Saturday 20 April 2019

Breakout or Bulldozer?

‘Cheers!’ Glasses and tankards merrily clicked around the room. Captain Amnesia wandered over. Cranium sniffed his glass.

‘Excellent Burgundy, Captain.’

‘Thank you Colonel. Yes, it is I believe a good vintage. To be sipped, not swigged.’ Amnesia frowned at some of his fellow officers.

‘I think they are only swigging the beer, and possibly the vodka.’

‘Swigging vodka sounds like a disgusting idea, Colonel, particularly from the vantage point of tomorrow.’

Cranium shrugged. ‘They are off duty, Amnesia, and will make their choices.’ He sniffed the glass again; part of the enjoyment, after all, was in anticipation.

‘Amnesia, why did you join up?’

‘To forget.’

‘Forget what?’

‘Can’t remember.’ Amnesia grinned.

‘Trouble with a woman?’


‘Your wife?’

‘Her too.’ Amnesia smiled again, slightly less warmly. Cranium decided to change the subject.

‘The operation went surprisingly well this morning.’

‘Caught them napping Colonel. Migraine’s scepticism was ill-founded. My lads did not fire a shot, or even get their pikes down from port; remarkable. We went through them like a hot knife through butter. Or,’ Amnesia glanced again at his fellow officers, ‘a mixture of beer and vodka through a mercenary officer.’

‘Be fair, Amnesia. In the officer, it will come out the way it went in. We, at least, went straight through.’

Amnesia grinned again and swirled the wine in his glass. ‘Do you think they will try to take revenge, Colonel?’

‘I imagine so after they get themselves sorted out again. That might take a while, however, as they seemed to be running in all directions. I suppose we had better double the guards on the gates, though, just in case.’


I finally got around to ‘fighting’ the breakout scenario proposed I cannot remember how long ago. Anyway, as I am sure you recall, the convoy to Tsarputinsberg had been captured by the besieging Polish army, and Cranium and his colleagues had decided to launch a night attack on the Polish camp to regain their supplies, in particular, their Christmas booze.

There were a number of delays in playing the scenario. Firstly I needed to paint and base a number of barrels and crates to be the targets. Secondly, some other battles were fought out before this one, and thirdly life intervened a bit. Still, eventually, the tables were set and the initial set up looked like this:

The early morning sun (actually, it was late afternoon winter sun, but I am allowing myself some poetic licence) reveals the walls of Tsarputinsberg nearest the camera, with the mercenary companies drawn up ready to assault the Polish camp. The cavalry to left and right are two squadrons of Russian horse and two of mercenary, who are not really on the table but arrive after a time to be decided by dice roll. At the far end of the table, out of shot, the 12 base Polish army was set up in tent order (three rows of four tents), quietly slumbering.

This is a closer view of the Polish camp, which is based around (if you were wondering) the Irregular Miniatures Roman Marching Camp, which is, I find, a very useful item for Renaissance wargames. I think the tents are Irregular, too, the figures with the tents on the left are Baccus, as are the fireplaces. The target barrels and crates are by Perfect Six and the Polish command stand is, again, Irregular. I could have filled the gaps up with tabor waggons, but for reasons best known to myself, I did not, probably because I forgot.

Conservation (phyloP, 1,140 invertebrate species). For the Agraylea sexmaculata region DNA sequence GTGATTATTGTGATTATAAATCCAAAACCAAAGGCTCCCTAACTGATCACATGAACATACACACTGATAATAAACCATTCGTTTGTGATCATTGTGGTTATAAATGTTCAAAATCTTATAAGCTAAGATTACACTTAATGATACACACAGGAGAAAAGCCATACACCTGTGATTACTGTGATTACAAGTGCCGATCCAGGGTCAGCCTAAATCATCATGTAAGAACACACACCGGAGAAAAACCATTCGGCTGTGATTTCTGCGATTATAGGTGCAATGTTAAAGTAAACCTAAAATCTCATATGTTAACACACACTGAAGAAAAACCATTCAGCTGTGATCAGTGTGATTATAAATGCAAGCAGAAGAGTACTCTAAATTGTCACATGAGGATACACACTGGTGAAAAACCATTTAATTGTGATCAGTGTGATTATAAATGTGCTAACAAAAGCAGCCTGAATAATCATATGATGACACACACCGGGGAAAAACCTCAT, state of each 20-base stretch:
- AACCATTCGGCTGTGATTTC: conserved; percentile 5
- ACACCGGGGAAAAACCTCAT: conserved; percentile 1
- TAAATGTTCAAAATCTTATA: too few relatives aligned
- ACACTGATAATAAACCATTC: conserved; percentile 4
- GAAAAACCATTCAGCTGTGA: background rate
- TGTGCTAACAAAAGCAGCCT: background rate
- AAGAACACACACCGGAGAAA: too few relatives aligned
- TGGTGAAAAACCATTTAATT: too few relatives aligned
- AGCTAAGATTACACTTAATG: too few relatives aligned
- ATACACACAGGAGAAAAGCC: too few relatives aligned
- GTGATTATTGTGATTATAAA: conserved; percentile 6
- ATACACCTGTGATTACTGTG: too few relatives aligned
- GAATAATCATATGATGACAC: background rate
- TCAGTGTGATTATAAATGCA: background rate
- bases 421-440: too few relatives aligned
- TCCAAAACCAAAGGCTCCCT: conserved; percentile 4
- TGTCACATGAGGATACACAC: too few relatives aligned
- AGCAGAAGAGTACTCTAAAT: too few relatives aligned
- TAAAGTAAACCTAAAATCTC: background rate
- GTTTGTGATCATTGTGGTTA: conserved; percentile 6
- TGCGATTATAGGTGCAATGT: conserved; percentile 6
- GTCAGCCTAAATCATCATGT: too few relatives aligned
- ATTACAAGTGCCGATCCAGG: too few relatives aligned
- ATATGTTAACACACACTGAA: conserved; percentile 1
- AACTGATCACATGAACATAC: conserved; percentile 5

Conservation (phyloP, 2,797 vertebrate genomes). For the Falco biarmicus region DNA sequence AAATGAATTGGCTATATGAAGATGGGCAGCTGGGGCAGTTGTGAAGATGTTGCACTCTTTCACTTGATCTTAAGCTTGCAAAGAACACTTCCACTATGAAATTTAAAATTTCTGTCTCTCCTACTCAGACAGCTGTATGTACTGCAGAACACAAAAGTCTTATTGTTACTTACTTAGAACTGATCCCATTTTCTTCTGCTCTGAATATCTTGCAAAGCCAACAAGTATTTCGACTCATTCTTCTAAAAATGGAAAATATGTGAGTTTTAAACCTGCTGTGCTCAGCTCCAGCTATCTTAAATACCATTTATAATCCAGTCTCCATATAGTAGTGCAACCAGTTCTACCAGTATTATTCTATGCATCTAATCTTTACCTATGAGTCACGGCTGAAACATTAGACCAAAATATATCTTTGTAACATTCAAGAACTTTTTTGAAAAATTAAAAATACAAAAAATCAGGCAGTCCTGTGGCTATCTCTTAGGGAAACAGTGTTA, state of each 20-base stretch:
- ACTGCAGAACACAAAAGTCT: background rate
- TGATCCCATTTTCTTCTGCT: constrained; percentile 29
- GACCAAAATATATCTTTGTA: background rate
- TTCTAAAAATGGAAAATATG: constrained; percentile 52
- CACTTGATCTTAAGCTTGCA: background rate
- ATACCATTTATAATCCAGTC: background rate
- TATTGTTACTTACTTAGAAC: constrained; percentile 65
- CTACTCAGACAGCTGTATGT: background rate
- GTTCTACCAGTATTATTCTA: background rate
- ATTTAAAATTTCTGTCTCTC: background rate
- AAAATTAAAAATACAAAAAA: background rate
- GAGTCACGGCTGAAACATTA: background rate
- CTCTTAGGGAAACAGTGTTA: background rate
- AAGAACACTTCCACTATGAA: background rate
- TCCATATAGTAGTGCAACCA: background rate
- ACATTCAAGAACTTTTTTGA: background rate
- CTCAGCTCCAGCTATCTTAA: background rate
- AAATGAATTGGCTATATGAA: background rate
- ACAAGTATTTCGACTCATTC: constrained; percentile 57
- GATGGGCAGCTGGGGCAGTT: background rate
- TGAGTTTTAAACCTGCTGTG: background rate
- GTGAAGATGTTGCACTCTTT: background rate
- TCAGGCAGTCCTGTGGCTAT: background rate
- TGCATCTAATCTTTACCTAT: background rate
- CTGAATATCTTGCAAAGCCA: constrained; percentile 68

In the interests of balance, the mercenaries are below.

The figures, here again, are Irregular with a very, very old Baccus city wall (now out of production – shame, I could do with some corners). The two fore companies of shot are not part of the surprise attack; you will recall that Cranium deployed them to shoot the raiding party home. They are under orders not to sally forth.

The end game situation is as below.

The remnants of the Polish army are fleeing to the left of the picture. Cranium himself is nearest the camera and the mercenaries have ploughed through the camp, capturing the tents and routing the Poles without any resistance. They even captured the booze and declined to start drinking it immediately. In short, it was a walkover.

The Polish catastrophe was, of course, engineered by dice throwing. The mercenaries contrived to arrive under the walls of the camp undetected. Cranium thereafter got the tempo and never relinquished it. The Polish dice throwing was appalling and they never stood a chance. Indeed, as Amnesia mentioned above, there were no actual combat rolls involved; once the mercenaries made contact with a tent with un-woken and unrallied troops in it, those troops had no choice but to rout.

Of course, given that the game only took about fifteen minutes, I could have reset it and had another go. Indeed, in a face to face game, or a one-off game, I probably would have done so. But this is part of a campaign, albeit a narrative campaign, and one of the resolutions I have made about such is that what happens on the table happened. I think this is particularly important when, as I am, you are trying to develop some rules as well. If I kept re-running the battles every time I tweaked the rules, the campaigns would have got very bogged down and I would probably have given up in frustration.

As it is, I now have to exert my brain cell with respect to the Pole’s next move. Are they going to be sufficiently annoyed to assault the walls or so disgusted that they pack up and go home, aiming to recruit Cranium and his band for next year’s campaign? There is also the question of what the local Ottomans might be up to, plus the possibility of Cossacks or Tartars intervening too. I have rebased this lot as well and it would be a shame not to get them onto the table at some point soon.

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